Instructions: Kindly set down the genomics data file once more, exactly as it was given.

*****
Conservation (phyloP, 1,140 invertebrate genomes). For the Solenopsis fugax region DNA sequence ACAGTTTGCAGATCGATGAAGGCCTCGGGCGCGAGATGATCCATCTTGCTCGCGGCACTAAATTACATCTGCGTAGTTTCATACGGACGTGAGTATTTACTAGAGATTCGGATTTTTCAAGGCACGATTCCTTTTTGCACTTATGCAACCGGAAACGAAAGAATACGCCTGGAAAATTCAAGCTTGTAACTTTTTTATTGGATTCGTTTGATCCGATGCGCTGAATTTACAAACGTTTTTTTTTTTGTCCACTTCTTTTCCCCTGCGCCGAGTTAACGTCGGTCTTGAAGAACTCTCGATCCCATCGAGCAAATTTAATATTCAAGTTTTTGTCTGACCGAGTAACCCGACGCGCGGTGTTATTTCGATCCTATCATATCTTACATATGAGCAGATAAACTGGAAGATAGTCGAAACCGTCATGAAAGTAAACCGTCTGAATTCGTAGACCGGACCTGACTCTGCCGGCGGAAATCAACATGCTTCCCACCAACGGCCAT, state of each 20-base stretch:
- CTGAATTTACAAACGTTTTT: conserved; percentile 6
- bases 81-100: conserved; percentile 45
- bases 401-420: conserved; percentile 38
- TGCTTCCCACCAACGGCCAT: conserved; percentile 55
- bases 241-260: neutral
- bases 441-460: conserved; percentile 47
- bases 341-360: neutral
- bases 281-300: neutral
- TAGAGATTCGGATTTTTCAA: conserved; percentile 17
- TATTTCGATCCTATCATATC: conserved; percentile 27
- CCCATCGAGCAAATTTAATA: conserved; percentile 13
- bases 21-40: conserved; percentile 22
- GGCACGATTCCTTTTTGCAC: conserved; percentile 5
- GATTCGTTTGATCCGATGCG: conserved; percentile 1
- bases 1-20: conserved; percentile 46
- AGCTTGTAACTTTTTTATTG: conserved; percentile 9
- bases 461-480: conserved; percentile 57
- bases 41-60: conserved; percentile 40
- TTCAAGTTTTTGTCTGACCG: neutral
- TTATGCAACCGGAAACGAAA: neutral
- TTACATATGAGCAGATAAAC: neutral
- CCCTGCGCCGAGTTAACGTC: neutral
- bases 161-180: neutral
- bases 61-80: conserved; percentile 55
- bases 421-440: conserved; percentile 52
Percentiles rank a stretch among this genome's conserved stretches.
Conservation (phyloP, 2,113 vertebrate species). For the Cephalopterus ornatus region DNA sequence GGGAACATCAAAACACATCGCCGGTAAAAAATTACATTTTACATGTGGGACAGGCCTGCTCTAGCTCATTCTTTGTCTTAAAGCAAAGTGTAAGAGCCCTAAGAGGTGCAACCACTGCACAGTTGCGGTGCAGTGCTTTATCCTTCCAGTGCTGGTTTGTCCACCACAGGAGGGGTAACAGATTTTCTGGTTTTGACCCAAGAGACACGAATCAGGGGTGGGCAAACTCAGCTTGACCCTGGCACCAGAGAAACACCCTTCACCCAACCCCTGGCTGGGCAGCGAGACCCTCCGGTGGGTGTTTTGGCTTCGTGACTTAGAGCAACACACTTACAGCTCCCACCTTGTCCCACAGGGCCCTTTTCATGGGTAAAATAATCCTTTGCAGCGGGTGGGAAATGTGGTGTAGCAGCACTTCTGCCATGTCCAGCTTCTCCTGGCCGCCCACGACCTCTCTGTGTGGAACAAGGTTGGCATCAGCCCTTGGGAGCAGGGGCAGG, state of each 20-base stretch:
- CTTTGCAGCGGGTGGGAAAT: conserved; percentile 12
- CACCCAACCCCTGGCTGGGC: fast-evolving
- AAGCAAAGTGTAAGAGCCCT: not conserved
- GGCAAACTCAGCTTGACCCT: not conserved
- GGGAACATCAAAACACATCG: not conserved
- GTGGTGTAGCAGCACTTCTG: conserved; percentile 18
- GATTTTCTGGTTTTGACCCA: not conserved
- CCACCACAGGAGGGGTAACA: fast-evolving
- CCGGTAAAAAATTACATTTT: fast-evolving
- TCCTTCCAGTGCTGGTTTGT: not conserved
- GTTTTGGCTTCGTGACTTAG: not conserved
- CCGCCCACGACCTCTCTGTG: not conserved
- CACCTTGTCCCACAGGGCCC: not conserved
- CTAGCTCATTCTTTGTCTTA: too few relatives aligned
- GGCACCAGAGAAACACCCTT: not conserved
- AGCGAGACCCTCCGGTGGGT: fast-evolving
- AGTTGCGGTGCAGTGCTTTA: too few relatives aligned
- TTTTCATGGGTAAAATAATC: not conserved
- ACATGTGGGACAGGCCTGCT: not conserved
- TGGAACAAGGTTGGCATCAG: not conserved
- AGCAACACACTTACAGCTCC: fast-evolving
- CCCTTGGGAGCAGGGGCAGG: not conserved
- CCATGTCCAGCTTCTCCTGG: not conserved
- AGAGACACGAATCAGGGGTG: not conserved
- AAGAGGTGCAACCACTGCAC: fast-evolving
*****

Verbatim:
Conservation (phyloP, 1,140 invertebrate genomes). For the Solenopsis fugax region DNA sequence ACAGTTTGCAGATCGATGAAGGCCTCGGGCGCGAGATGATCCATCTTGCTCGCGGCACTAAATTACATCTGCGTAGTTTCATACGGACGTGAGTATTTACTAGAGATTCGGATTTTTCAAGGCACGATTCCTTTTTGCACTTATGCAACCGGAAACGAAAGAATACGCCTGGAAAATTCAAGCTTGTAACTTTTTTATTGGATTCGTTTGATCCGATGCGCTGAATTTACAAACGTTTTTTTTTTTGTCCACTTCTTTTCCCCTGCGCCGAGTTAACGTCGGTCTTGAAGAACTCTCGATCCCATCGAGCAAATTTAATATTCAAGTTTTTGTCTGACCGAGTAACCCGACGCGCGGTGTTATTTCGATCCTATCATATCTTACATATGAGCAGATAAACTGGAAGATAGTCGAAACCGTCATGAAAGTAAACCGTCTGAATTCGTAGACCGGACCTGACTCTGCCGGCGGAAATCAACATGCTTCCCACCAACGGCCAT, state of each 20-base stretch:
- CTGAATTTACAAACGTTTTT: conserved; percentile 6
- bases 81-100: conserved; percentile 45
- bases 401-420: conserved; percentile 38
- TGCTTCCCACCAACGGCCAT: conserved; percentile 55
- bases 241-260: neutral
- bases 441-460: conserved; percentile 47
- bases 341-360: neutral
- bases 281-300: neutral
- TAGAGATTCGGATTTTTCAA: conserved; percentile 17
- TATTTCGATCCTATCATATC: conserved; percentile 27
- CCCATCGAGCAAATTTAATA: conserved; percentile 13
- bases 21-40: conserved; percentile 22
- GGCACGATTCCTTTTTGCAC: conserved; percentile 5
- GATTCGTTTGATCCGATGCG: conserved; percentile 1
- bases 1-20: conserved; percentile 46
- AGCTTGTAACTTTTTTATTG: conserved; percentile 9
- bases 461-480: conserved; percentile 57
- bases 41-60: conserved; percentile 40
- TTCAAGTTTTTGTCTGACCG: neutral
- TTATGCAACCGGAAACGAAA: neutral
- TTACATATGAGCAGATAAAC: neutral
- CCCTGCGCCGAGTTAACGTC: neutral
- bases 161-180: neutral
- bases 61-80: conserved; percentile 55
- bases 421-440: conserved; percentile 52
Percentiles rank a stretch among this genome's conserved stretches.
Conservation (phyloP, 2,113 vertebrate species). For the Cephalopterus ornatus region DNA sequence GGGAACATCAAAACACATCGCCGGTAAAAAATTACATTTTACATGTGGGACAGGCCTGCTCTAGCTCATTCTTTGTCTTAAAGCAAAGTGTAAGAGCCCTAAGAGGTGCAACCACTGCACAGTTGCGGTGCAGTGCTTTATCCTTCCAGTGCTGGTTTGTCCACCACAGGAGGGGTAACAGATTTTCTGGTTTTGACCCAAGAGACACGAATCAGGGGTGGGCAAACTCAGCTTGACCCTGGCACCAGAGAAACACCCTTCACCCAACCCCTGGCTGGGCAGCGAGACCCTCCGGTGGGTGTTTTGGCTTCGTGACTTAGAGCAACACACTTACAGCTCCCACCTTGTCCCACAGGGCCCTTTTCATGGGTAAAATAATCCTTTGCAGCGGGTGGGAAATGTGGTGTAGCAGCACTTCTGCCATGTCCAGCTTCTCCTGGCCGCCCACGACCTCTCTGTGTGGAACAAGGTTGGCATCAGCCCTTGGGAGCAGGGGCAGG, state of each 20-base stretch:
- CTTTGCAGCGGGTGGGAAAT: conserved; percentile 12
- CACCCAACCCCTGGCTGGGC: fast-evolving
- AAGCAAAGTGTAAGAGCCCT: not conserved
- GGCAAACTCAGCTTGACCCT: not conserved
- GGGAACATCAAAACACATCG: not conserved
- GTGGTGTAGCAGCACTTCTG: conserved; percentile 18
- GATTTTCTGGTTTTGACCCA: not conserved
- CCACCACAGGAGGGGTAACA: fast-evolving
- CCGGTAAAAAATTACATTTT: fast-evolving
- TCCTTCCAGTGCTGGTTTGT: not conserved
- GTTTTGGCTTCGTGACTTAG: not conserved
- CCGCCCACGACCTCTCTGTG: not conserved
- CACCTTGTCCCACAGGGCCC: not conserved
- CTAGCTCATTCTTTGTCTTA: too few relatives aligned
- GGCACCAGAGAAACACCCTT: not conserved
- AGCGAGACCCTCCGGTGGGT: fast-evolving
- AGTTGCGGTGCAGTGCTTTA: too few relatives aligned
- TTTTCATGGGTAAAATAATC: not conserved
- ACATGTGGGACAGGCCTGCT: not conserved
- TGGAACAAGGTTGGCATCAG: not conserved
- AGCAACACACTTACAGCTCC: fast-evolving
- CCCTTGGGAGCAGGGGCAGG: not conserved
- CCATGTCCAGCTTCTCCTGG: not conserved
- AGAGACACGAATCAGGGGTG: not conserved
- AAGAGGTGCAACCACTGCAC: fast-evolving